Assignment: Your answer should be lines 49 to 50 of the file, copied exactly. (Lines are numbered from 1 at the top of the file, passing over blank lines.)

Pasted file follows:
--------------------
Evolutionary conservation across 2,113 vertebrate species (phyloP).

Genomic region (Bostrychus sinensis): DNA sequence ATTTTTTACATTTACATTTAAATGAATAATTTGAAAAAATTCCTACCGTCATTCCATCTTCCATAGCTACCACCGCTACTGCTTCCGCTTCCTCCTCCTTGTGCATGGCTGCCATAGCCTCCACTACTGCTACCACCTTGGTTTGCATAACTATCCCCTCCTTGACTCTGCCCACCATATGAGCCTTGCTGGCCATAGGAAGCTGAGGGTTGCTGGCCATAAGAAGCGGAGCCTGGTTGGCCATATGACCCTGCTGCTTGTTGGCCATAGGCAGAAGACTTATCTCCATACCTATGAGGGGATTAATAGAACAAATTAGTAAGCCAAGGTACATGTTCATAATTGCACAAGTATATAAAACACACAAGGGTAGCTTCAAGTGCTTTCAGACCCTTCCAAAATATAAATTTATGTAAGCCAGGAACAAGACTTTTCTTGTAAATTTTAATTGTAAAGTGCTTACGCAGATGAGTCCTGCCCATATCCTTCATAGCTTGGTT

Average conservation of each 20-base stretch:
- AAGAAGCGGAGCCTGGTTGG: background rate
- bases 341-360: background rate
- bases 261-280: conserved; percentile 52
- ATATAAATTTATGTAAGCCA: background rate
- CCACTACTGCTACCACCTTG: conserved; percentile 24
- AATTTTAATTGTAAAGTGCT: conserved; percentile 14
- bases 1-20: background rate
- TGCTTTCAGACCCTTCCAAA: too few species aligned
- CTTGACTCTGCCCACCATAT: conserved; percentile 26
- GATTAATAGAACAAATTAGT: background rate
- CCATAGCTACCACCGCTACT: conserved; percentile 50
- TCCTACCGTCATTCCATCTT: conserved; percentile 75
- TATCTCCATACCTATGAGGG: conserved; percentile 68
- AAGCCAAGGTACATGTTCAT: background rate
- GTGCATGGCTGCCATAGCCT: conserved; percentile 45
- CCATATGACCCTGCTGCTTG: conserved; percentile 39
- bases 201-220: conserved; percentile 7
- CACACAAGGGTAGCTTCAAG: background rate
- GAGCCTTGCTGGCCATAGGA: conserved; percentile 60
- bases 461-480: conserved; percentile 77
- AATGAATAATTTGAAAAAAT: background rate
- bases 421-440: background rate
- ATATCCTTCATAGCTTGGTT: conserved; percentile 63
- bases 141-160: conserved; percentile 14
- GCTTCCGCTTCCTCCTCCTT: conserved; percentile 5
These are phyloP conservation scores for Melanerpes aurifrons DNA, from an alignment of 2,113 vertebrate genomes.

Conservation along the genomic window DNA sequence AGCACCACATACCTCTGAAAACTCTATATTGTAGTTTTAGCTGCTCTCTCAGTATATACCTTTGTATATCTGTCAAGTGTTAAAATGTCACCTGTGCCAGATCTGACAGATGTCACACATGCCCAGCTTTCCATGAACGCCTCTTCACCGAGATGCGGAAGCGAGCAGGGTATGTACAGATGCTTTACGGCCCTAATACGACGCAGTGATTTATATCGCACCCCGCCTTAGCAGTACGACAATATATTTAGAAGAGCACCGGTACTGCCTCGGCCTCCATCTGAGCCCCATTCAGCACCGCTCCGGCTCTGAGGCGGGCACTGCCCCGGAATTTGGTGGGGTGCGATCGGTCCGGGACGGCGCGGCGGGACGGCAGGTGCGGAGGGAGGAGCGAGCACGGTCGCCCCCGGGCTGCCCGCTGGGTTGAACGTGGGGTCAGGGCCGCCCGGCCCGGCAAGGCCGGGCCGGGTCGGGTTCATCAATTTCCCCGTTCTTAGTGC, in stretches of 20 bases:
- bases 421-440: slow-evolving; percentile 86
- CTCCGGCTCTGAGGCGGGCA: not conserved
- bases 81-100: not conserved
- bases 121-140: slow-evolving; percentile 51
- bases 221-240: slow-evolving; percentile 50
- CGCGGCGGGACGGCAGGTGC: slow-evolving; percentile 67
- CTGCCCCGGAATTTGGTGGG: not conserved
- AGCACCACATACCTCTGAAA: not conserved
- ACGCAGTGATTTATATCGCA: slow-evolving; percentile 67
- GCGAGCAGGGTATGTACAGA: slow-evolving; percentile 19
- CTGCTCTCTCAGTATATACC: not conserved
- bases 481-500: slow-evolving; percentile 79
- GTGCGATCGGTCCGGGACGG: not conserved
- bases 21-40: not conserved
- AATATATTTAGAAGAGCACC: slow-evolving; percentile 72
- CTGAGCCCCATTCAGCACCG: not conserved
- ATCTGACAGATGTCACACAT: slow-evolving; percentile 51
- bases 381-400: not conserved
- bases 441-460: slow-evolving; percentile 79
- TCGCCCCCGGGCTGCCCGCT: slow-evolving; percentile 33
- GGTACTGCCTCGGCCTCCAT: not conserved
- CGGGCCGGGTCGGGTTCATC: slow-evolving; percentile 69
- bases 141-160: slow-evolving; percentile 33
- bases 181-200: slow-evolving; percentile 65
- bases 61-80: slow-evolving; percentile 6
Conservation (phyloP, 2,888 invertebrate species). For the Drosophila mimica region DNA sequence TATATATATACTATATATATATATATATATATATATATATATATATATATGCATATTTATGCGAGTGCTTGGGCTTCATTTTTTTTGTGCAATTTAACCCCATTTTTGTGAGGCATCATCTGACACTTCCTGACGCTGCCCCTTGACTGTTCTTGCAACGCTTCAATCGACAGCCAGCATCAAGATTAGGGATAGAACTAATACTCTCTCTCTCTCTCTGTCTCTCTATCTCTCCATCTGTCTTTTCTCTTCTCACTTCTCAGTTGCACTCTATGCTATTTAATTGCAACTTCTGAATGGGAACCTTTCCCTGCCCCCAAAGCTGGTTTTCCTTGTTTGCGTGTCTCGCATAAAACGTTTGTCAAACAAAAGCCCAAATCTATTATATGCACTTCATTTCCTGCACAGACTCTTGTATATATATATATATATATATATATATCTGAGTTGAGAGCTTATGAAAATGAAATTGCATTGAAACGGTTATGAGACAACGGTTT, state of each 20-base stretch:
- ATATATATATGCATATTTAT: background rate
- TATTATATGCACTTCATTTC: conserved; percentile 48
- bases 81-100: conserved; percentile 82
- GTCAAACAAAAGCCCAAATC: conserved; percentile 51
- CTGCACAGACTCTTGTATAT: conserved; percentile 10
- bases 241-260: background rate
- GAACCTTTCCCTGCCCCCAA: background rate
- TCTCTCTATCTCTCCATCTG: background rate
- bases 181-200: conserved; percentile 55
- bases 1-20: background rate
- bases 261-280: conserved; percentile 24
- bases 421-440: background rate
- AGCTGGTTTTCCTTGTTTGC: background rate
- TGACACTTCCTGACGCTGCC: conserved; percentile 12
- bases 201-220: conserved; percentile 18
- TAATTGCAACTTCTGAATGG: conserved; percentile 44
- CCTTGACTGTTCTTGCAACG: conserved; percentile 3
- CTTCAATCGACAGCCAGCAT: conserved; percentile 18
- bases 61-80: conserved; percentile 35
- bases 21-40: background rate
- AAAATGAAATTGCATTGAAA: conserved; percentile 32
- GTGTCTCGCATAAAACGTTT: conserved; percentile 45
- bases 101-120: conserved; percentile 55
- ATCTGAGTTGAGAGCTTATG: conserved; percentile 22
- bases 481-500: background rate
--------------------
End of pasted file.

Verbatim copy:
- bases 441-460: slow-evolving; percentile 79
- TCGCCCCCGGGCTGCCCGCT: slow-evolving; percentile 33